Table of contents:
As a capital investment, gold belongs to the asset class of commodities. It is a precious metal and has been used for thousands of years to store value.
According to Thomson Reuters’ GFMS, at the end of 2011 around 1 trillion euros was held worldwide in the form of 32,500 tons of gold – a value that has been rising continuously ever since. In addition to institutional and private investors, state central banks also hold large stocks of gold as reserves. At the end of February 2018, the Federal Republic of Germany held 117 billion euros of a total of 166 billion euros in currency reserves in gold and gold receivables.
Gold was used from ancient times until the beginning of the 20th century to produce coins for payment transactions. Often the owners of gold were granted by law the right to exchange the precious metal for marketable money at central banks or state mints, which is why gold has always fulfilled a value-preserving function. In the age of metal currencies, a capital invested in gold meant a safe investment in liquid assets. As such, it was particularly popular among merchants and private individuals. Even when gold began to lose importance as a metal for coins during the world wars, its use as a financial investment continued to be handed down.
The end of the international gold price fixing for private individuals in March 1968, which prescribed USD 35 per troy ounce, changed the character of a gold investment. Since then, the precious metal’s quotations have been able to fluctuate freely, allowing both speculative gains and losses. Gold investments are particularly popular in times of high inflation rates, as was the case in the 1970s, for example. In the 1980s and 1990s, however, gold became less important as an investment, which is explained by the increased attractiveness of other asset classes. Nevertheless, investment gold traditionally plays an important role in the markets of Asia and the Arab states.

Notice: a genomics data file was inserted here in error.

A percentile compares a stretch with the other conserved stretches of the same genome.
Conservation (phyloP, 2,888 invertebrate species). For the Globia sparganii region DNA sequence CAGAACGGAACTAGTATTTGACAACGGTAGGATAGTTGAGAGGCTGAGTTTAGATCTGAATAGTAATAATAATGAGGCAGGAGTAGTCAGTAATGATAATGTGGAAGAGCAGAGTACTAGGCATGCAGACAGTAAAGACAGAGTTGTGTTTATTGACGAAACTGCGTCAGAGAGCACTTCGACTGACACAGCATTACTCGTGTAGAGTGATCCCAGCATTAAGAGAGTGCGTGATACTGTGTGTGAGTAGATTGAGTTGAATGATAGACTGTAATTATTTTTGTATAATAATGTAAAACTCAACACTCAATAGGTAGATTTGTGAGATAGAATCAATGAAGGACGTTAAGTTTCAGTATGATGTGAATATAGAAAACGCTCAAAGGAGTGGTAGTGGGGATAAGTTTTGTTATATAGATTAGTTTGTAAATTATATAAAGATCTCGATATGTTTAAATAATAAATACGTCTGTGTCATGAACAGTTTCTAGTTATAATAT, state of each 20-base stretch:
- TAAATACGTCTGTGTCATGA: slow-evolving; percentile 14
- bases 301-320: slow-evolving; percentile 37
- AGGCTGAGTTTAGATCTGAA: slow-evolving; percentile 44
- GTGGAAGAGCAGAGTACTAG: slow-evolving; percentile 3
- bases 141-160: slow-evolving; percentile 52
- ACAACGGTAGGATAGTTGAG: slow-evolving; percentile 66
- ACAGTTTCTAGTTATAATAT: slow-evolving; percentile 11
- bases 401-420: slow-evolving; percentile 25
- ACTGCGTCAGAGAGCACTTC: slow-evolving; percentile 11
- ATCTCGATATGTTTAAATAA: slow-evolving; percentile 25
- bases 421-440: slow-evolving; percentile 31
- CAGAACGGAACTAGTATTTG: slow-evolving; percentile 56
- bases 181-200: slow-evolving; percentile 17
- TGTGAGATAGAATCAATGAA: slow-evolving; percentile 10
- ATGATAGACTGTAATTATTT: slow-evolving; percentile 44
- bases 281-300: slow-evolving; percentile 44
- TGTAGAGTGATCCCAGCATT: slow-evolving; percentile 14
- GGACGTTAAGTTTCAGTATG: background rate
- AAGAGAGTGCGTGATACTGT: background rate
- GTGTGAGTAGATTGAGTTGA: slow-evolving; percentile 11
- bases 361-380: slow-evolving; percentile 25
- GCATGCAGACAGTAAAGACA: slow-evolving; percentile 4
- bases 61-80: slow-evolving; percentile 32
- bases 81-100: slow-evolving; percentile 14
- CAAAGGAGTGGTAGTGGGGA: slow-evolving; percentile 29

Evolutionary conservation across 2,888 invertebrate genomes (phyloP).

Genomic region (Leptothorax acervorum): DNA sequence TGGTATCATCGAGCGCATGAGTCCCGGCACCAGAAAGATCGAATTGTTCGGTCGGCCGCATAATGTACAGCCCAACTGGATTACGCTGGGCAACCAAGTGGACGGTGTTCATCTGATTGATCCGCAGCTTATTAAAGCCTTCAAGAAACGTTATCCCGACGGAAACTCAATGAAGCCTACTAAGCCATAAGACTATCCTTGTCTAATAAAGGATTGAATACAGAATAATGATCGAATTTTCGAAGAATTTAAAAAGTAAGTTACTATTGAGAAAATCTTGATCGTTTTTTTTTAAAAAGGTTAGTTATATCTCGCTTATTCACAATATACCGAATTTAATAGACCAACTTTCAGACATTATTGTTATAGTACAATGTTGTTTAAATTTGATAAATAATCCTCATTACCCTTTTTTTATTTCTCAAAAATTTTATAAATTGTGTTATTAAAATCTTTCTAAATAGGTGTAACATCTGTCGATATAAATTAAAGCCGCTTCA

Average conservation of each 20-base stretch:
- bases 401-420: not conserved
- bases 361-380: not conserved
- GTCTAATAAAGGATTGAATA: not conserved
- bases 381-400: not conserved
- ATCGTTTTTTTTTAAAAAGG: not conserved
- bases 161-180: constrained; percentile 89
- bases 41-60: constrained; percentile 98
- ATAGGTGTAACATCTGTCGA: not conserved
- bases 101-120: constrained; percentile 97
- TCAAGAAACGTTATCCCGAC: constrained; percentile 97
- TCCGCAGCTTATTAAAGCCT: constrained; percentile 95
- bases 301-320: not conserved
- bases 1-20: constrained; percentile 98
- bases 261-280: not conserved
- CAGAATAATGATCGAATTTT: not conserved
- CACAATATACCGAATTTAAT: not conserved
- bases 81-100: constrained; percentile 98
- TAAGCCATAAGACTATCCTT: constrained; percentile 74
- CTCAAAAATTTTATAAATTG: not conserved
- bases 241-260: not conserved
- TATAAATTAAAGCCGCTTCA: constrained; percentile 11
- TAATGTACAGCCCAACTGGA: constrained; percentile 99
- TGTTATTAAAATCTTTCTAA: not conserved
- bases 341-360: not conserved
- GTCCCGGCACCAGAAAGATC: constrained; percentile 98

Why invest in gold?
Investing in gold typically means betting on a rising gold price, which on the one hand generates profit, and on the other hand secures the investments and maintains their value. Nevertheless, the precious metal is neither immune to inflation nor deflation. If gold is not fully correlated with other asset classes, it is ideally suited to diversify investment assets, i.e. to reduce risk as well as the fluctuation margin of the overall value of the investment portfolio.
Three different forms of gold investment are distinguished:
- physical gold,
- exchange-traded gold products, and
- Shares in gold mining companies.
Physical gold can be acquired in the form of gold bars, bullion coins, jewellery gold and collector coins. Since the prices of jewellery gold and collector’s coins far exceed their actual material value, they are less suitable as capital investments.
According to the 2011 study conducted by the Steinbeis Research Center for Financial Services, 88% of German private individuals prefer gold bars or coins, while only 12% invest in gold-related securities.
There are also various options for storing physical gold:
- private storage (e.g. in an in-house safe),
- Safekeeping in a safe deposit box, and last but not least
- Safekeeping in high-security vaults of banks or security companies.
- If the gold is stored in the latter way, it is called vault gold.
Definition of “investment gold
According to EU Directive 98/80/EC, investment gold is defined as gold in plate or bar form, which has a purity of at least 995 thousandths and a weight accepted by the gold markets. Likewise, gold coins of a purity of at least 900 thousandths issued after 1800 and which were or are legal tender in their country of origin are considered investment gold, provided that their selling price is not more than 80% above the open market value of their gold content.
Bars are available in 1, 5, 10, 20, 50, 100, 250, 500, 1000 grams and one troy ounce, which corresponds to 31.1034768 grams. These bars are produced with a fineness of 999.9 ‰ In addition, the so-called “good-delivery-bar” with a fineness of 995 ‰ can be purchased. In the case of bars weighing less than 1 kg, the surcharge is higher than for heavier bars and sometimes amounts to more than 5%. Despite this, gold bars up to one troy ounce in weight, which are ordered as kinebars, have enjoyed great popularity among small investors since 1994. The latter are so called because there is a kinegram on the back of the bar, which certifies its authenticity.